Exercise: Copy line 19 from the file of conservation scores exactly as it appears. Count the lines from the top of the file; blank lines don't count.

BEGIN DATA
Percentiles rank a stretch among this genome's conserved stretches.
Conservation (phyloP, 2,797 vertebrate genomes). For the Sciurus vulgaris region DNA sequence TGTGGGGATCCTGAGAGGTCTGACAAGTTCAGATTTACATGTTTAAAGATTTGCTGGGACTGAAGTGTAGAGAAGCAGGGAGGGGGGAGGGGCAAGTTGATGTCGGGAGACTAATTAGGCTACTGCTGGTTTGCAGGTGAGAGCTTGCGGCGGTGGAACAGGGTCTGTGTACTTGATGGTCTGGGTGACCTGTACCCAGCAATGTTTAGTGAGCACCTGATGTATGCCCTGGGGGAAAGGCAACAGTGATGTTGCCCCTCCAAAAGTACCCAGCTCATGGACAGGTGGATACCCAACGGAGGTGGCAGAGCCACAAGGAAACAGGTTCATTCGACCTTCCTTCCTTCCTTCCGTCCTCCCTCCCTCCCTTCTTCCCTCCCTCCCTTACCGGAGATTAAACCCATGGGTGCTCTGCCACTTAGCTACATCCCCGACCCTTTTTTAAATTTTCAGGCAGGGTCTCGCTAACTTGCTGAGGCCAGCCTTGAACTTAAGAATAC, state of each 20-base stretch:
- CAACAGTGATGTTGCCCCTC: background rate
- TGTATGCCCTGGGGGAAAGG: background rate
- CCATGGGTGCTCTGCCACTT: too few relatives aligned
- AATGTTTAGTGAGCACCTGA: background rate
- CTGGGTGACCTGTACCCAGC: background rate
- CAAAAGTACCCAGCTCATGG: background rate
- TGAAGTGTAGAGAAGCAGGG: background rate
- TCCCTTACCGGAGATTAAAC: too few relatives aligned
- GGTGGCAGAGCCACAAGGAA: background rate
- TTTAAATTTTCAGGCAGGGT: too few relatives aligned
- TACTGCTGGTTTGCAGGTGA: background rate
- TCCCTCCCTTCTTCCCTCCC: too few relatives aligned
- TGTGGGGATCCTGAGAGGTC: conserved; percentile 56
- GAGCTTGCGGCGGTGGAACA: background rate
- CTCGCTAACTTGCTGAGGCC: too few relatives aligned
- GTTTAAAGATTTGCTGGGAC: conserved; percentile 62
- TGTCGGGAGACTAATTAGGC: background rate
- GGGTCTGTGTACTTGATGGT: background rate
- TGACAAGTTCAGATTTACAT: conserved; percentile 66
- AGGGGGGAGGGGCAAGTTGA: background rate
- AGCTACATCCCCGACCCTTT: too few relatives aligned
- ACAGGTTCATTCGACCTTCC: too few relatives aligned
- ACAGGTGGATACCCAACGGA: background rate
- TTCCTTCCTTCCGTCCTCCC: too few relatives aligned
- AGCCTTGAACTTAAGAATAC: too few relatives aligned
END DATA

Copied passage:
- TGTCGGGAGACTAATTAGGC: background rate